What gives clouds their shape? A scientist explains
Why are some clouds puffy and other clouds wispy?
If you’ve ever tried to make out faces or animals in the contours of the clouds, you might have wondered why they come in such a variety of shapes. Moisture is always present in the air as water vapour, but when it condenses into liquid droplets or solid ice particles, these particles scatter light, making them visible as clouds.
The shape of a cloud is determined by air temperature, density and movement. Differences in temperature and density prevent water-laden air from mixing with the surrounding air, giving clouds a distinct shape and creating crisp edges. Air movement pulls clouds into different formations.
Although no two clouds are exactly the same, they can be grouped into categories. Cumulus clouds are puffy and cotton-like, forming low in the atmosphere. When water vapour condenses into liquid water, it releases some heat, and if atmospheric conditions are unstable, this heat is enough to give cumulus clouds buoyancy, causing them to rise and build into cumulonimbus clouds. These large, dark clouds topped with billowing turrets are formed by rapid updraughts of air and are often accompanied by thunderstorms.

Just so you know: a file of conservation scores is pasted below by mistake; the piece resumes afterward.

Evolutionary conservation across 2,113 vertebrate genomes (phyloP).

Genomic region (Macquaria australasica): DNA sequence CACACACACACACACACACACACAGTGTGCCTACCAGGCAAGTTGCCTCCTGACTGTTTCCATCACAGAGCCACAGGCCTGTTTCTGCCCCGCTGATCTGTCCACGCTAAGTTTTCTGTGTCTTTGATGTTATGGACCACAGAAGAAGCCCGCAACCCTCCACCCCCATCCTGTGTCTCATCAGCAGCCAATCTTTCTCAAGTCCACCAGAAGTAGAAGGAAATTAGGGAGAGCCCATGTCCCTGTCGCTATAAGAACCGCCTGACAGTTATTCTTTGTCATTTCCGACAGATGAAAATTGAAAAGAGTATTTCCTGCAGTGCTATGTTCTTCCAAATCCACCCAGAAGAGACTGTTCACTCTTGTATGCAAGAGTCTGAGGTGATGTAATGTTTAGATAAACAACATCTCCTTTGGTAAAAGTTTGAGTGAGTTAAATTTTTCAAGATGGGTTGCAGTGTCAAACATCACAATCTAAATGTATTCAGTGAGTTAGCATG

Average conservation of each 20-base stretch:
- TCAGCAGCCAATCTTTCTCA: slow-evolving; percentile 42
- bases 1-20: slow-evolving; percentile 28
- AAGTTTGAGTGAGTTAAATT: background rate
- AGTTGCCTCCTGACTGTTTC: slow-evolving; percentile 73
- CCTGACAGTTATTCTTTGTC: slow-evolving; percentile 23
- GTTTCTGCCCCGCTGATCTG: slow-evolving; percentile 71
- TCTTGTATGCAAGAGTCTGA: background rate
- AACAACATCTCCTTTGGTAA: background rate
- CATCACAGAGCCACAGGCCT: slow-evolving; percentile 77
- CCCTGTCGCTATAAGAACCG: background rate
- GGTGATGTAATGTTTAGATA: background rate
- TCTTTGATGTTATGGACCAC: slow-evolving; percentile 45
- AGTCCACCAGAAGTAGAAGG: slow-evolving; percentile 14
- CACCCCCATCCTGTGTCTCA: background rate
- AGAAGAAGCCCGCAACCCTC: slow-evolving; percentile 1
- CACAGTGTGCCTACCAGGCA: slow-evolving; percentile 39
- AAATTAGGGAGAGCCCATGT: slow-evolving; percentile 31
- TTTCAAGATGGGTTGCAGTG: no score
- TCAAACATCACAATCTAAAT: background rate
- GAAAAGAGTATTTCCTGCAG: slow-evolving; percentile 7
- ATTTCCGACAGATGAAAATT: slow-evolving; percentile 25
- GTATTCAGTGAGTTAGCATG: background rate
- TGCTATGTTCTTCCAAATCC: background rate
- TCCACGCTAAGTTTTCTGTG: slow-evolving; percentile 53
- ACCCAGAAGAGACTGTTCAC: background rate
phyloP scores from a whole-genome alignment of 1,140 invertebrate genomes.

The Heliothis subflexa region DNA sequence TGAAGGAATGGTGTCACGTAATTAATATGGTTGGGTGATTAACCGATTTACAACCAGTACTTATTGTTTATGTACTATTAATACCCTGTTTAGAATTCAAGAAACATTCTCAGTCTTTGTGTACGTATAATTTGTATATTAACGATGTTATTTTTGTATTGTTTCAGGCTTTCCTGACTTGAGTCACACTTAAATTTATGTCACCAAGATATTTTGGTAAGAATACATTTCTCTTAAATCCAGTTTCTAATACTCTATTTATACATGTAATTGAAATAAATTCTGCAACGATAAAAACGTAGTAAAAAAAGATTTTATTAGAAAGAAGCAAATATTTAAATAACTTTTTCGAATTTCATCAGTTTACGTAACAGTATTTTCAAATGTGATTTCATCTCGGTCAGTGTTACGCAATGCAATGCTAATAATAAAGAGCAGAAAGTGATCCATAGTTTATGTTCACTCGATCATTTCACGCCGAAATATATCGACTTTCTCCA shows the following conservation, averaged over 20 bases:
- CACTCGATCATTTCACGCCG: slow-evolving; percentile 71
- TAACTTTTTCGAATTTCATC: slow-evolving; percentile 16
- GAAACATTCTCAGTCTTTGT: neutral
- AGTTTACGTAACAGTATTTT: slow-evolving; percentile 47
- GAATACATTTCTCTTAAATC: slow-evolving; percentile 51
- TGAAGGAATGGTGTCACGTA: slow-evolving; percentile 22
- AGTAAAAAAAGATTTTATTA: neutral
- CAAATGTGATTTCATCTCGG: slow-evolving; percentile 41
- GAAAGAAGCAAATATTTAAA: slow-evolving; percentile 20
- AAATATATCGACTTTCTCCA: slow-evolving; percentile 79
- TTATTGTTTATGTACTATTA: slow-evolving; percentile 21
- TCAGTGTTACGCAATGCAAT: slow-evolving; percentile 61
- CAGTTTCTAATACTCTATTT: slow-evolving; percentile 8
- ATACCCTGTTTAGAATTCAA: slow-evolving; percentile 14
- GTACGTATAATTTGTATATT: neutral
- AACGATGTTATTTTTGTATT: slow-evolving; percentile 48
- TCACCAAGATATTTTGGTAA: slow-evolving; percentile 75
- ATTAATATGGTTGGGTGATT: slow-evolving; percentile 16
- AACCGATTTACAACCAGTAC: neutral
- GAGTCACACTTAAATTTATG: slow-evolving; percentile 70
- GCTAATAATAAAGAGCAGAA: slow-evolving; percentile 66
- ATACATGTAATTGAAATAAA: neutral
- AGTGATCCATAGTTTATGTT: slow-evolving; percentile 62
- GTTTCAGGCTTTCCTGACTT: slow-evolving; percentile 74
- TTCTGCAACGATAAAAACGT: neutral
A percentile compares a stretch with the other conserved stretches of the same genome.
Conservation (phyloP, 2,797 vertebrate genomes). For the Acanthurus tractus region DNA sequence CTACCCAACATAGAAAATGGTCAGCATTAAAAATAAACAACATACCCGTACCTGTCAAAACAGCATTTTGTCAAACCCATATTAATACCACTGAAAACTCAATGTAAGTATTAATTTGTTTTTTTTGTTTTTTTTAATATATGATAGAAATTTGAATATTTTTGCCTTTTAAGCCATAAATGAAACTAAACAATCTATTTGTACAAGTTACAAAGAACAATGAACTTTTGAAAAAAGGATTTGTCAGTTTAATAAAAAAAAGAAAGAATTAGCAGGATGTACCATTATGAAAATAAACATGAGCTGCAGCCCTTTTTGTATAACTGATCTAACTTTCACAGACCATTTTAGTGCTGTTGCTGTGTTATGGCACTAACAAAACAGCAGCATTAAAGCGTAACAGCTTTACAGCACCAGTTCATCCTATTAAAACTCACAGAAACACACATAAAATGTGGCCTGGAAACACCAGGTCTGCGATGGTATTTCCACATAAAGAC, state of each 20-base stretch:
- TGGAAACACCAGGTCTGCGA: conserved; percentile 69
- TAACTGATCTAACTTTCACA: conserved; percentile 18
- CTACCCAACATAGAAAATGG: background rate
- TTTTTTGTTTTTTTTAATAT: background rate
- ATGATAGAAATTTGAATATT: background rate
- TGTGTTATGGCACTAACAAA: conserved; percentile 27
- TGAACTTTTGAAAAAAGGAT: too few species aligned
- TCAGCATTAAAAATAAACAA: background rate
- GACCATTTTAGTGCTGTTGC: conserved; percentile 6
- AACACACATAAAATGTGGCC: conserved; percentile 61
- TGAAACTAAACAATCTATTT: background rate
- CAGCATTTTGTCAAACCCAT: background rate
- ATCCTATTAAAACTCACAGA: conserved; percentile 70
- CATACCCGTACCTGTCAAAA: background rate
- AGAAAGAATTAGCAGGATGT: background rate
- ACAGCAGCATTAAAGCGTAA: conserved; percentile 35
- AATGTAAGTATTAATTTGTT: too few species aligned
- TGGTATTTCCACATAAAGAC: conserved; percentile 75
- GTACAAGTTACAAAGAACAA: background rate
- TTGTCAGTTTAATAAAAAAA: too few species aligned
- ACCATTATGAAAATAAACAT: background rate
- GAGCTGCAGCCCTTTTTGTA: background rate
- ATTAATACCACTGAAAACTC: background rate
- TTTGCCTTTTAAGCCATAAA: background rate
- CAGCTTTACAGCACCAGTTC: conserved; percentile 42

In contrast, stratus clouds form as wide layers when a large region of air rises.
Cirrus are delicate, wispy clouds formed of ice crystals at high altitudes. As they gradually sink, they pass through air currents that push and pull them in different directions, forming long, feathery wisps of cloud.
- Why are there two layers of clouds?
- How do large clouds stay in the air if they can weigh tonnes?
- Why are some clouds flat underneath?
- How do I see noctilucent clouds (NLCs)?
Every week on BBC World Service, CrowdScience answers listeners’ questions on life, Earth and the Universe. Tune in every Friday evening on BBC World Service, or catch up online at bbcworldservice.com/crowdscience
To submit your questions email us at firstname.lastname@example.org (don't forget to include your name and location)
Dr Claire Asher is a science journalist and has a PhD in Genetics, Ecology, and Evolution (GEE) at the University of Leeds. She also works part time as Manager of the UK Robotics and Autonomous Systems (RAS) Network, based at Imperial College London. Asher is also the author of Brave Green World: How Science Can Save Our Planet.
May Half Price Sale
- Save up to 52% when you subscribe to BBC Science Focus Magazine.
- Risk - free offer! Cancel at any time when you subscribe via Direct Debit.
- FREE UK delivery.
- Stay up to date with the latest developments in the worlds of science and technology.